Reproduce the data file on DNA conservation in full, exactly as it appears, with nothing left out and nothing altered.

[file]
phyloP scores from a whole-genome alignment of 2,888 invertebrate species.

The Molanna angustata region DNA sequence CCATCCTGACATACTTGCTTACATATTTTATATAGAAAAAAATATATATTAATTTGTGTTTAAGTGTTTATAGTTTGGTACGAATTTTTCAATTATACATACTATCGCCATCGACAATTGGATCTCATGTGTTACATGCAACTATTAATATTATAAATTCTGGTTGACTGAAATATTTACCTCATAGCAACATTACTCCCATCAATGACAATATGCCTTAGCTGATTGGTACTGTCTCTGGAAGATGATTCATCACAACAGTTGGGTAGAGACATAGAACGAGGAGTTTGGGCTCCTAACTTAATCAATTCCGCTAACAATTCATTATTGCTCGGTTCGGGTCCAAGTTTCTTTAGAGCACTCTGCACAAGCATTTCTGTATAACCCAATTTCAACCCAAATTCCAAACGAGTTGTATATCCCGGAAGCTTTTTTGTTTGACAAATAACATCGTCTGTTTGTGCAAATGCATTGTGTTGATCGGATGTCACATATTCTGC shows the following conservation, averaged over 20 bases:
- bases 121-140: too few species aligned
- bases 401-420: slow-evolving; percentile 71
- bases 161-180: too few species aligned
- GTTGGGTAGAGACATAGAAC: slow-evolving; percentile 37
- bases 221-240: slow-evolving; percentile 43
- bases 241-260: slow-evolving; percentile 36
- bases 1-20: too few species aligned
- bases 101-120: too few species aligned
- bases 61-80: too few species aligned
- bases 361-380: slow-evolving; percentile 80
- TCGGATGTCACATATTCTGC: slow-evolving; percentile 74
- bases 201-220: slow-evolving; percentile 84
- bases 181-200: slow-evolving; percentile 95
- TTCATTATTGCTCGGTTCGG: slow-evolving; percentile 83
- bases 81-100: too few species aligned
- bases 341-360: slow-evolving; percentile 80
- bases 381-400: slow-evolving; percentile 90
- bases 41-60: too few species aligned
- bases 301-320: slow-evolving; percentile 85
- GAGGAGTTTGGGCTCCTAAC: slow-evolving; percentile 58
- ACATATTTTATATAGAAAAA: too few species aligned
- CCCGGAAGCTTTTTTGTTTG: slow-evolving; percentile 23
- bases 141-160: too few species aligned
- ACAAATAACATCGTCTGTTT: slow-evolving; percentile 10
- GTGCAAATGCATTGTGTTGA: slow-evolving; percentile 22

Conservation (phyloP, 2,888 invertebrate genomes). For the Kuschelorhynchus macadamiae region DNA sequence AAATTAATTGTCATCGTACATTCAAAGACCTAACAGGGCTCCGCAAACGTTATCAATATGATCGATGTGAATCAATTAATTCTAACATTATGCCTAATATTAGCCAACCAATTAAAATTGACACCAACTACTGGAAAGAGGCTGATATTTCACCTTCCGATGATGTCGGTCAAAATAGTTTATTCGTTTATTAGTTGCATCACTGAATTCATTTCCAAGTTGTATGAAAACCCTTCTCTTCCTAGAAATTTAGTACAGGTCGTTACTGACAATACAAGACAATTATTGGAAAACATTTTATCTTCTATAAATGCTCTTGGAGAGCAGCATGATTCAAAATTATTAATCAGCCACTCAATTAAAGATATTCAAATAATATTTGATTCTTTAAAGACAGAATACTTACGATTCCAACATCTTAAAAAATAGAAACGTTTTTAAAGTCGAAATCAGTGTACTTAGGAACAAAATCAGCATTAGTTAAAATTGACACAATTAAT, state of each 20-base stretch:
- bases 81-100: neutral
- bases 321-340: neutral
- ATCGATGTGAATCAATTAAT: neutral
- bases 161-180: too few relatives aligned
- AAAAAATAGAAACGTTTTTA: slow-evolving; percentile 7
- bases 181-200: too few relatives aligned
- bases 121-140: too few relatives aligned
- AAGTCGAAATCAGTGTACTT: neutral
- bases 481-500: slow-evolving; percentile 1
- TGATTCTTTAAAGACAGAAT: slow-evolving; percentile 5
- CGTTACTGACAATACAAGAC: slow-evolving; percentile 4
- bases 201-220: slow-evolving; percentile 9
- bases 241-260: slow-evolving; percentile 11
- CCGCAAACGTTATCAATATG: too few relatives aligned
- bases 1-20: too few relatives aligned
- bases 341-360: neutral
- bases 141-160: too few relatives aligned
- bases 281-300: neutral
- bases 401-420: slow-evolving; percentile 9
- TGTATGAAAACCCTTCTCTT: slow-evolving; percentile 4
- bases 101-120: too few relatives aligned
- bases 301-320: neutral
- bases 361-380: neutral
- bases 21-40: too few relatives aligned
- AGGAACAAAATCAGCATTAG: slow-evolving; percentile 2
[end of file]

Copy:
phyloP scores from a whole-genome alignment of 2,888 invertebrate species.

The Molanna angustata region DNA sequence CCATCCTGACATACTTGCTTACATATTTTATATAGAAAAAAATATATATTAATTTGTGTTTAAGTGTTTATAGTTTGGTACGAATTTTTCAATTATACATACTATCGCCATCGACAATTGGATCTCATGTGTTACATGCAACTATTAATATTATAAATTCTGGTTGACTGAAATATTTACCTCATAGCAACATTACTCCCATCAATGACAATATGCCTTAGCTGATTGGTACTGTCTCTGGAAGATGATTCATCACAACAGTTGGGTAGAGACATAGAACGAGGAGTTTGGGCTCCTAACTTAATCAATTCCGCTAACAATTCATTATTGCTCGGTTCGGGTCCAAGTTTCTTTAGAGCACTCTGCACAAGCATTTCTGTATAACCCAATTTCAACCCAAATTCCAAACGAGTTGTATATCCCGGAAGCTTTTTTGTTTGACAAATAACATCGTCTGTTTGTGCAAATGCATTGTGTTGATCGGATGTCACATATTCTGC shows the following conservation, averaged over 20 bases:
- bases 121-140: too few species aligned
- bases 401-420: slow-evolving; percentile 71
- bases 161-180: too few species aligned
- GTTGGGTAGAGACATAGAAC: slow-evolving; percentile 37
- bases 221-240: slow-evolving; percentile 43
- bases 241-260: slow-evolving; percentile 36
- bases 1-20: too few species aligned
- bases 101-120: too few species aligned
- bases 61-80: too few species aligned
- bases 361-380: slow-evolving; percentile 80
- TCGGATGTCACATATTCTGC: slow-evolving; percentile 74
- bases 201-220: slow-evolving; percentile 84
- bases 181-200: slow-evolving; percentile 95
- TTCATTATTGCTCGGTTCGG: slow-evolving; percentile 83
- bases 81-100: too few species aligned
- bases 341-360: slow-evolving; percentile 80
- bases 381-400: slow-evolving; percentile 90
- bases 41-60: too few species aligned
- bases 301-320: slow-evolving; percentile 85
- GAGGAGTTTGGGCTCCTAAC: slow-evolving; percentile 58
- ACATATTTTATATAGAAAAA: too few species aligned
- CCCGGAAGCTTTTTTGTTTG: slow-evolving; percentile 23
- bases 141-160: too few species aligned
- ACAAATAACATCGTCTGTTT: slow-evolving; percentile 10
- GTGCAAATGCATTGTGTTGA: slow-evolving; percentile 22

Conservation (phyloP, 2,888 invertebrate genomes). For the Kuschelorhynchus macadamiae region DNA sequence AAATTAATTGTCATCGTACATTCAAAGACCTAACAGGGCTCCGCAAACGTTATCAATATGATCGATGTGAATCAATTAATTCTAACATTATGCCTAATATTAGCCAACCAATTAAAATTGACACCAACTACTGGAAAGAGGCTGATATTTCACCTTCCGATGATGTCGGTCAAAATAGTTTATTCGTTTATTAGTTGCATCACTGAATTCATTTCCAAGTTGTATGAAAACCCTTCTCTTCCTAGAAATTTAGTACAGGTCGTTACTGACAATACAAGACAATTATTGGAAAACATTTTATCTTCTATAAATGCTCTTGGAGAGCAGCATGATTCAAAATTATTAATCAGCCACTCAATTAAAGATATTCAAATAATATTTGATTCTTTAAAGACAGAATACTTACGATTCCAACATCTTAAAAAATAGAAACGTTTTTAAAGTCGAAATCAGTGTACTTAGGAACAAAATCAGCATTAGTTAAAATTGACACAATTAAT, state of each 20-base stretch:
- bases 81-100: neutral
- bases 321-340: neutral
- ATCGATGTGAATCAATTAAT: neutral
- bases 161-180: too few relatives aligned
- AAAAAATAGAAACGTTTTTA: slow-evolving; percentile 7
- bases 181-200: too few relatives aligned
- bases 121-140: too few relatives aligned
- AAGTCGAAATCAGTGTACTT: neutral
- bases 481-500: slow-evolving; percentile 1
- TGATTCTTTAAAGACAGAAT: slow-evolving; percentile 5
- CGTTACTGACAATACAAGAC: slow-evolving; percentile 4
- bases 201-220: slow-evolving; percentile 9
- bases 241-260: slow-evolving; percentile 11
- CCGCAAACGTTATCAATATG: too few relatives aligned
- bases 1-20: too few relatives aligned
- bases 341-360: neutral
- bases 141-160: too few relatives aligned
- bases 281-300: neutral
- bases 401-420: slow-evolving; percentile 9
- TGTATGAAAACCCTTCTCTT: slow-evolving; percentile 4
- bases 101-120: too few relatives aligned
- bases 301-320: neutral
- bases 361-380: neutral
- bases 21-40: too few relatives aligned
- AGGAACAAAATCAGCATTAG: slow-evolving; percentile 2